The task of law enforcement and the security and intelligence agencies has become vastly more demanding in this digital age. It is right, therefore, that those who are charged with protecting us should have the powers they need to do so. But it is the role of Government and Parliament to ensure that there are limits to those powers.

The draft Bill includes provisions on each of the key capabilities available to the intelligence agencies and others: communications data; interception; and equipment interference. It provides for the retention of internet connection records (ICR) - although access to the data will be tightly controlled. It is important to make clear that an ICR is a record of the communications services a person or device has connected to. It is the internet equivalent of a phone bill – it is not a person's full internet browsing history.

Law enforcement access to the information would be on a case-by-case basis, where it is necessary and proportionate, limited to three rigidly defined purposes. These are to identify what device had sent an online communication, establish what online communications services a known individual had accessed or identify whether a known individual had accessed illegal services online.

There have been three independent reviews on investigatory powers – by David Anderson, the Intelligence and Security Committee of Parliament, and the Royal United Services Institute – and all agreed that the agencies should have the power to acquire and use data in bulk. This draft Bill sets out, in clear detail, existing powers for the security and intelligence agencies to do this, whilst subjecting them to stricter safeguards.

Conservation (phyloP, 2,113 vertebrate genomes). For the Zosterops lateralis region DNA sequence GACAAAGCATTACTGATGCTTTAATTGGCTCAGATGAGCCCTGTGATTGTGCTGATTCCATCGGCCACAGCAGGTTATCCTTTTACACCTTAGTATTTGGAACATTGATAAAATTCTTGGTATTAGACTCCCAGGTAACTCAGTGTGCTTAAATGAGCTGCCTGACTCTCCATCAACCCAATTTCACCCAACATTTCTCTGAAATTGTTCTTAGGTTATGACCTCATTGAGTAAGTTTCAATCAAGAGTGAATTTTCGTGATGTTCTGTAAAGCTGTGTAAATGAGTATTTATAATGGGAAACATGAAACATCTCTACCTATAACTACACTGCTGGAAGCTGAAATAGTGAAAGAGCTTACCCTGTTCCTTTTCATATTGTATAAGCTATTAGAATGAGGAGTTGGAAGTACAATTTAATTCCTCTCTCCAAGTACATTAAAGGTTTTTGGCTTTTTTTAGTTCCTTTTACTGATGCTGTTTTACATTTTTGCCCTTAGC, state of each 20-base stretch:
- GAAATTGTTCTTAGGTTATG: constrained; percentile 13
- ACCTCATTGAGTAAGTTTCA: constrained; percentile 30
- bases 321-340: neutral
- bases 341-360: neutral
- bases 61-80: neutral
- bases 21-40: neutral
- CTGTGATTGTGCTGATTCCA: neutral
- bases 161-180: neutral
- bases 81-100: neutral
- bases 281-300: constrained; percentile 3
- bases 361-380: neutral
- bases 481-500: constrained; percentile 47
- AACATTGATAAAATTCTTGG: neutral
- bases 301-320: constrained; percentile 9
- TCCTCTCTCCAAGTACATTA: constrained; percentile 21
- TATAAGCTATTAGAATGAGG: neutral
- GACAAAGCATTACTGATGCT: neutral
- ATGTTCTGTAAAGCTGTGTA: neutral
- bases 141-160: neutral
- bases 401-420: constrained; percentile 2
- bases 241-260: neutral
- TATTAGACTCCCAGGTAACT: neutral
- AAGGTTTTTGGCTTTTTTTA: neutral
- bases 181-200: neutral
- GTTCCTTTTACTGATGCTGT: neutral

With regard to the question of who, in future, should authorise interception warrants, the Home Secretary has announced that there will be a 'double-lock' authorisation process. This will mean that warrants for the most intrusive powers available to the agencies, such as the interception of communications, will be subject to a 'double-lock', requiring approval by a judge as well as by the Secretary of State. This I hope, is reassuring to you.

I would like to emphasise that this Bill is not, fundamentally, about new powers but about improving public and Parliamentary awareness and confidence in the scope of existing powers and how they are authorised and overseen. Updating the legal framework governing investigatory powers will ensure it is modern, fit for purpose and respects both privacy and security.

Finally, this Bill has cross party support from Labour and the Liberal Democrats. In the wake of the recent attacks in Paris we must protect ourselves against potential attackers – sometimes politicians have to act to defend our county. It appears that campaigning organisations, such as 38 Degrees seem happy to risk public safety whilst spreading false information about public liberty.


As you will know the House of Commons approved military action in early December with a majority of 174, and the RAF has begun airstrikes against this murderous and barbarous death-cult. In that vote the majority of Lib Dem MPs and 67 Labour MPs including former ministers Hilary Benn, Margaret Beckett, Alan Johnson and Yvette Cooper supported the Government. Labour Deputy Leader Tom Watson also voted for action – against the wishes of his Party Leader.